Expert for Whom? Court-Appointed Versus Party-Appointed Experts
Psychiatry, Psychology and Law. Publisert online | 2015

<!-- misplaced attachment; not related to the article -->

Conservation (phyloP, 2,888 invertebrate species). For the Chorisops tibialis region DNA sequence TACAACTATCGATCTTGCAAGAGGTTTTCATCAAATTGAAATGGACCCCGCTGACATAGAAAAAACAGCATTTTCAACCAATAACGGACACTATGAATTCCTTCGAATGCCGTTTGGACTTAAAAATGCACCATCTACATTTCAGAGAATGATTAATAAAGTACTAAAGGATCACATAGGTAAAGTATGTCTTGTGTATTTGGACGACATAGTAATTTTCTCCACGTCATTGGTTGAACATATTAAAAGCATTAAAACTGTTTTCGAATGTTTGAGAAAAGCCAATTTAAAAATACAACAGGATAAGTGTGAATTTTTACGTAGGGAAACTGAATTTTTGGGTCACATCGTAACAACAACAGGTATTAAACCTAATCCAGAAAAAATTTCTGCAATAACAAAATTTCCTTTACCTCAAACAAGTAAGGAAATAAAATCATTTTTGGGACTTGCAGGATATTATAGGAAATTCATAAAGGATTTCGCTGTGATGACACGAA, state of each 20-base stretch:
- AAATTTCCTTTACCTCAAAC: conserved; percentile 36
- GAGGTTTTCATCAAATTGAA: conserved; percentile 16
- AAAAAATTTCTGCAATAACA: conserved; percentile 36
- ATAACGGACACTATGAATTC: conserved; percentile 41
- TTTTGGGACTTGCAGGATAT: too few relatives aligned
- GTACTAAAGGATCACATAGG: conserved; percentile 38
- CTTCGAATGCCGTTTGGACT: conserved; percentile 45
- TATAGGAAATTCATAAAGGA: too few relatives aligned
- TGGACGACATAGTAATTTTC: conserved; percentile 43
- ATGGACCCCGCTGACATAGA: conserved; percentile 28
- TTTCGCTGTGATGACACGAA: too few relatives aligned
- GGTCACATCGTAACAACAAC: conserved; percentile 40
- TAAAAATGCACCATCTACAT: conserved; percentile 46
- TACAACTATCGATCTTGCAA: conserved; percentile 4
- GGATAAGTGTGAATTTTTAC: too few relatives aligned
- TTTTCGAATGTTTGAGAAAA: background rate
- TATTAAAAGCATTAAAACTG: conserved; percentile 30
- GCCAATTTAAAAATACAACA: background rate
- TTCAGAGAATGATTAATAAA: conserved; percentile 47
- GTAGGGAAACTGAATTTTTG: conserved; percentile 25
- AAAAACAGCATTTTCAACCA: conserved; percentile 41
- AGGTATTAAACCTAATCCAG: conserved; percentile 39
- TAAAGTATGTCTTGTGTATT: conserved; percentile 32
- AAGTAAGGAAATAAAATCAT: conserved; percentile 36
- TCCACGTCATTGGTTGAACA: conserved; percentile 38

We investigated differences in judges' attitudes between court-appointed and party-appointed forensic psychiatric expert evidence, including who commissioned the report and how this impacted on the judges' perception of the evidence presented. We also investigated the experts' views on being either a party-appointed or court-appointed expert. This survey has no explicit preconceptions. It sought to gather information empirically. The attitudes towards the experts are seen both from the legal professionals' view and from that of the experts themselves. Two groups, one of 107 forensic psychiatric experts (39 psychologists, 65 psychiatrists and three non-specialist medical doctors), and one of 157 legal professionals (44 judges, 74 attorneys and 39 prosecutors) responded to an online survey. We found that 88% of the experts had been appointed by the court and of these, 73% preferred to be court-appointed. Fifty-one per cent had also been party-appointed and the most common principal was the defence attorney (46%). Sixty-two per cent of the judges who had an opinion stated that the party-appointed experts did not assist the court. This indicates that the judges clearly preferred independent court-appointed experts.